Wednesday 18 July 2012

Why milk is so cheap and what if you doubled its price?

What if you doubled the price of milk?

Waitrose essential semi-skimmed milk: 118p for 2 litres.

If you doubled the price of this milk, for an average household consuming, say, 3 litres per week, that would mean an additional cost of 177p for the price of their milk.

Is this an unreasonable price for a staple product? We would say not.

Milk is fundamentally underpriced, as supermarkets have adopted a pricing strategy of dropping the price on core lines of staple products so as to appear incredibly good value to customers, whilst maintaining big margins on other product lines. Incredible indeed, and unsustainable.

Over the last 150 years, food prices have steadily fallen. 150 years ago, food was 13 times more expensive than it is now! 50 years ago, we were spending 1/3 of our income on food, last year it was just 7.7%. Against this backdrop of steadily falling prices, it is no surprise that the customer expects and wants to spend less on food and more on other products, and that we have (and retailers encourage) a "why pay more?" mentality.

And our priorities have shifted. What are the most successful new consumer companies of the last 10 years? Apple, Amazon, Starbucks, Sky to name but four. People think nothing of upgrading to the new iphone, or a getting that "must have ipad", or treating themselves to a £2.95 coffee each morning, but generally will adopt a "why pay more?" attitude when it comes to staple products.

It is perverse thinking, and though we at Farm Direct are believers in capitalism and the free market, we feel that this is a clear example both of market failure, of bullying oligopolistic pricing policies within the food industry and a misguided and overexpectant consumer. Dairy farms in desperate straits is the outcome.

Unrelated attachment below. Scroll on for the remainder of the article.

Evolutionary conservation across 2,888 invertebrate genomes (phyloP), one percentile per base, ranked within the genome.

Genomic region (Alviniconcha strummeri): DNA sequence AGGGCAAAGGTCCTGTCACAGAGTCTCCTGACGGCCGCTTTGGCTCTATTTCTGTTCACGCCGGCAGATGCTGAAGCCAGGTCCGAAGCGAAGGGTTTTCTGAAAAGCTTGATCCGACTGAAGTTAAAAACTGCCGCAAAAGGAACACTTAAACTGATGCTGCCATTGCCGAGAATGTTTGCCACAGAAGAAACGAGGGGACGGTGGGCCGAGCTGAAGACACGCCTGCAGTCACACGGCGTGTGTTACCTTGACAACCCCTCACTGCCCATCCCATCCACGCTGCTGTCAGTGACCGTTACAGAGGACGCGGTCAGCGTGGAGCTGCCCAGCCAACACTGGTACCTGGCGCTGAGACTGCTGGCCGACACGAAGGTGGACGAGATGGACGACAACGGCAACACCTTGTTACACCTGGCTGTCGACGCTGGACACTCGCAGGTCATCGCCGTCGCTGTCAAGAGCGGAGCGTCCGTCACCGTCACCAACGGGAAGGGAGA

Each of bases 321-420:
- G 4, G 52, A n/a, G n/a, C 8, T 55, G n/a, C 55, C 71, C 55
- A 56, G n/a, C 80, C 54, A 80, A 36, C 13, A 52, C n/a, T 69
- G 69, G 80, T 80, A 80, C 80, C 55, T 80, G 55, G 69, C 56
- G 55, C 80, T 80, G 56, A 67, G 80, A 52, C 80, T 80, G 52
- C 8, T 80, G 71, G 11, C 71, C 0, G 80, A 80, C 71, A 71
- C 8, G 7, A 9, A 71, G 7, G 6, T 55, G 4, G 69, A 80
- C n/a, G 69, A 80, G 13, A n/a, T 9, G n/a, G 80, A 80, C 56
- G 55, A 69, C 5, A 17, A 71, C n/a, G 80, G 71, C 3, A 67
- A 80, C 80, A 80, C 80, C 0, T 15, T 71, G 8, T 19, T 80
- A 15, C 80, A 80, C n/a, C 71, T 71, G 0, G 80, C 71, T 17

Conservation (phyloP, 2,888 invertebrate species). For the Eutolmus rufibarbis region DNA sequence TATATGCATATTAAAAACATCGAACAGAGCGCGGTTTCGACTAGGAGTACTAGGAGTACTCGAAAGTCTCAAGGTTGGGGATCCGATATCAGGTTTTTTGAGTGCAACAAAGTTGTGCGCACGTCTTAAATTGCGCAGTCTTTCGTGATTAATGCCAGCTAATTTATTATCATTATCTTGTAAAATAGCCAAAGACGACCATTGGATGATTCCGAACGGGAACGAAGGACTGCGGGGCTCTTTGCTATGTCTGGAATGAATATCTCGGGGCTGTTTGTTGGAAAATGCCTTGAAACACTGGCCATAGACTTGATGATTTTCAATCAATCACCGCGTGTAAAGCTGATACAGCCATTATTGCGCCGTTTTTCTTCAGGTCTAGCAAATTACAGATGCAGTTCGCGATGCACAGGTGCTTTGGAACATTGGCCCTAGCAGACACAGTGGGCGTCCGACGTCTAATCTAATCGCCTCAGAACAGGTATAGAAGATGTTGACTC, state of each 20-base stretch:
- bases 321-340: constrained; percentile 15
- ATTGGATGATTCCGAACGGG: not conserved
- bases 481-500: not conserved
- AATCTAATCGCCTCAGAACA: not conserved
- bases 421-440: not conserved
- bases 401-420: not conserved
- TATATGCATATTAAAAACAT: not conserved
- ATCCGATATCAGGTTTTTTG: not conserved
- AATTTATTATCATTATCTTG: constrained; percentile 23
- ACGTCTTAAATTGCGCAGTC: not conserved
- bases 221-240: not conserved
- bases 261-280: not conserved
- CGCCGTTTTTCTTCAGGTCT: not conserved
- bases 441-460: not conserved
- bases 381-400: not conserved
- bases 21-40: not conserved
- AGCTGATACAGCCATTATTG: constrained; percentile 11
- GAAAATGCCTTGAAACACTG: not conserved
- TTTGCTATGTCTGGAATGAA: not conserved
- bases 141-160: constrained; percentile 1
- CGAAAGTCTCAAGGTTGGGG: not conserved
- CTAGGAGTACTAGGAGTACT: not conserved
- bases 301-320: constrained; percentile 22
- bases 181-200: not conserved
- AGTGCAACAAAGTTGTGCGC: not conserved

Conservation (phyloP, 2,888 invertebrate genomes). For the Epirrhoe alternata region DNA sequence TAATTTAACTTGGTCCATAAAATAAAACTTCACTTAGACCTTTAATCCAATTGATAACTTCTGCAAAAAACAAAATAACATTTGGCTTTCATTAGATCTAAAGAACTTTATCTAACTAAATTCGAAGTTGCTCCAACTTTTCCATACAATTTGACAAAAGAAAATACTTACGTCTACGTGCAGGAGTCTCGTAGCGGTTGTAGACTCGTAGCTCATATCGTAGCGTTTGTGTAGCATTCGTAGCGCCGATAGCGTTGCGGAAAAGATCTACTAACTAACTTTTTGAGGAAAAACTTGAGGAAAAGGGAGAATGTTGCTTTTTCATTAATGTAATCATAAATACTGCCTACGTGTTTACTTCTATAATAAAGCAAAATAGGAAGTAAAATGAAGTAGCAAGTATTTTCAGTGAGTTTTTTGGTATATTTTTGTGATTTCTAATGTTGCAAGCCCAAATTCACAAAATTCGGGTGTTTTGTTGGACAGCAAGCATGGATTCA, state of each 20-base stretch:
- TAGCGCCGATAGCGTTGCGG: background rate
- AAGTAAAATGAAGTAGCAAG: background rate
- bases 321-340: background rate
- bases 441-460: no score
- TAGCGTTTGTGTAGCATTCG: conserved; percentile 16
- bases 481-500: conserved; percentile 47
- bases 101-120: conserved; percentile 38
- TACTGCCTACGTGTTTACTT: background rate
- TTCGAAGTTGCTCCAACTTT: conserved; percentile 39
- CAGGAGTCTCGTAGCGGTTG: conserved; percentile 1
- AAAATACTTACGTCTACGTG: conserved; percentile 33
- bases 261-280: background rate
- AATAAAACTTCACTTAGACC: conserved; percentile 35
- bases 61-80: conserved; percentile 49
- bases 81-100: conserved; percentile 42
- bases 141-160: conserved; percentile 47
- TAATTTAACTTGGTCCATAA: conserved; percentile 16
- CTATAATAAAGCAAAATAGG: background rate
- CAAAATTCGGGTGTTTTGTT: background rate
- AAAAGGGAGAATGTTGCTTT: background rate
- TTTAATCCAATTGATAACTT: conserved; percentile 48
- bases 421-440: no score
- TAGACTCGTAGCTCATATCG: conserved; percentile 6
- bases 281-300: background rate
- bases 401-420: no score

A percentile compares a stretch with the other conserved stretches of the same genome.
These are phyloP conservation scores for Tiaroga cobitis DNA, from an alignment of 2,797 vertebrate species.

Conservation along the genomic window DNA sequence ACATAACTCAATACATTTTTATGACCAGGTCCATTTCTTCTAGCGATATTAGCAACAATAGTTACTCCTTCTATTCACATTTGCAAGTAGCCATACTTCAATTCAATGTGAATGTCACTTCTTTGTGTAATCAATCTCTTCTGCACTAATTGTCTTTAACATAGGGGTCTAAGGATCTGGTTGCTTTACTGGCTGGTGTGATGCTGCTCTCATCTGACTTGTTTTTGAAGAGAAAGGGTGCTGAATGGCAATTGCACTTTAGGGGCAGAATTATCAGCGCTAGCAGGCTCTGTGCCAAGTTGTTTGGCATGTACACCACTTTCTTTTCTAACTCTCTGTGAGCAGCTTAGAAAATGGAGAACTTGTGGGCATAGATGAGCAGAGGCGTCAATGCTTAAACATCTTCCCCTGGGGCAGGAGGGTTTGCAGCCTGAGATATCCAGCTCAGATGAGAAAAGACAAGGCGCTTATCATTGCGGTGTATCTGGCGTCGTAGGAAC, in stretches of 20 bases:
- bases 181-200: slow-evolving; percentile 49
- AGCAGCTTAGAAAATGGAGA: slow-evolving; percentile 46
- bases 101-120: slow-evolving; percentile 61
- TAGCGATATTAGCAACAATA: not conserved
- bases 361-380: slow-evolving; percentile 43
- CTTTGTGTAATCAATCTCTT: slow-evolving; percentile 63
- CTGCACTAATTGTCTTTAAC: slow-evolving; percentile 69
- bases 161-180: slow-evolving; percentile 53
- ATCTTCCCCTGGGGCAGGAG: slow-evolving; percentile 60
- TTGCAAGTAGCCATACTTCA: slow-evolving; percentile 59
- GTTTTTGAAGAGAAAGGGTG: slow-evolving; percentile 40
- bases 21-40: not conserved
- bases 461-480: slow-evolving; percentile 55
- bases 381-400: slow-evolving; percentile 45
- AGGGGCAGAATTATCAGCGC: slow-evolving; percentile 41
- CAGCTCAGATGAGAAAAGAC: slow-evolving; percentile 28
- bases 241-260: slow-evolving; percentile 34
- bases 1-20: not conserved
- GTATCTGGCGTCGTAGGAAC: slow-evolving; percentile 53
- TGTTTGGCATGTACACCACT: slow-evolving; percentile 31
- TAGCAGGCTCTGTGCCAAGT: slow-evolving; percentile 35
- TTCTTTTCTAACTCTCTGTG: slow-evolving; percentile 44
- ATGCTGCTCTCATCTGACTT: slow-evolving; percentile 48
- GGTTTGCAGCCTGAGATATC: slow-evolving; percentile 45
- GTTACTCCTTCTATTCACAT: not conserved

Surely it is simply a case that the pendulum has just swung too far?The price of milk is plainly not going to double. As we see farmers trying to renegotiate the price for their product, it is worth bearing in mind that virtually all such negotations use the existing price as the marker from which the tug-of-war then starts.

We don't think this is right, as we believe milk is fundamentally undervalued and has been for a long time.

Tuesday 17 July 2012

Growing produce in the rain - what is it like?

From Martin Mackey, of Ripple Farm Organics, who has a a small horticultural farm of 14 acres situated in the Stour Valley, Kent.

We have never seen such consistent wet damp summer weather here in 20 years farming in East Kent, so much so that we are unable to get onto the fields with tractors and machinery. This is especially surprising given that we are farming on free draining light chalky soils that can normally handle any rainfall with ease!

There are several knock-on effects of this::

1, Our planting and sowing schedules are disrupted as we cannot prepare ground and travel on it.

2, Weeds are growing like mad, and weed control cannot be assisted by the inter-row tractor mounted implements and therefore has to be all done by hand, and of course we have not got enough hands!

3, Fungal disease is worse in wet, low sunlight conditions and is causing crop damage and losses, (epecially blight in potatoes)

4, All harvesting has to be done by hand and carried out of fields by hand!

And after this tale of woe we find that people dont get out shopping normally in the wet and so we are all affected!

The wet reminds me of my childhood growing up in county cork.

Martin Mackey

Ripple Farm Organics.

Thursday 12 July 2012

In response to The Grocer's announcment that "David Cameron announces £5m fund to help dairy farmers improve competitiveness with 'game-changing' innovation.

Dear Grocer,

If we may be so bold: a very big thumbs down to you for publishing this. 

Why? Two reasons:

1, Because this has all the hallmarks of a classic hot-air, knee-jerk "let's look speedy & pro-active in the face of a crisis" initiative from a PR driven government.

There is no game changing innovation contained in the announcement- just a tiny uncommitted sum put forward for great ideas from farmers - a Dragons Den style shiny bauble of a reward dangling in front of suffering dairy farmers.

2, because game-changing innovations are not what is needed, and frankly reading such piffle, I dont know whether to laugh of cry.

Milk is fundamentally undervalued, and this is for two main reasons:  a, due to a ruthless discounting culture amongst retailers (especially on staple lines: for heaven's sake, it is cheaper than bottled water and most beers), and partly due to a now deeply seated "why pay more?" culture for which both retailers and consumers are responsible.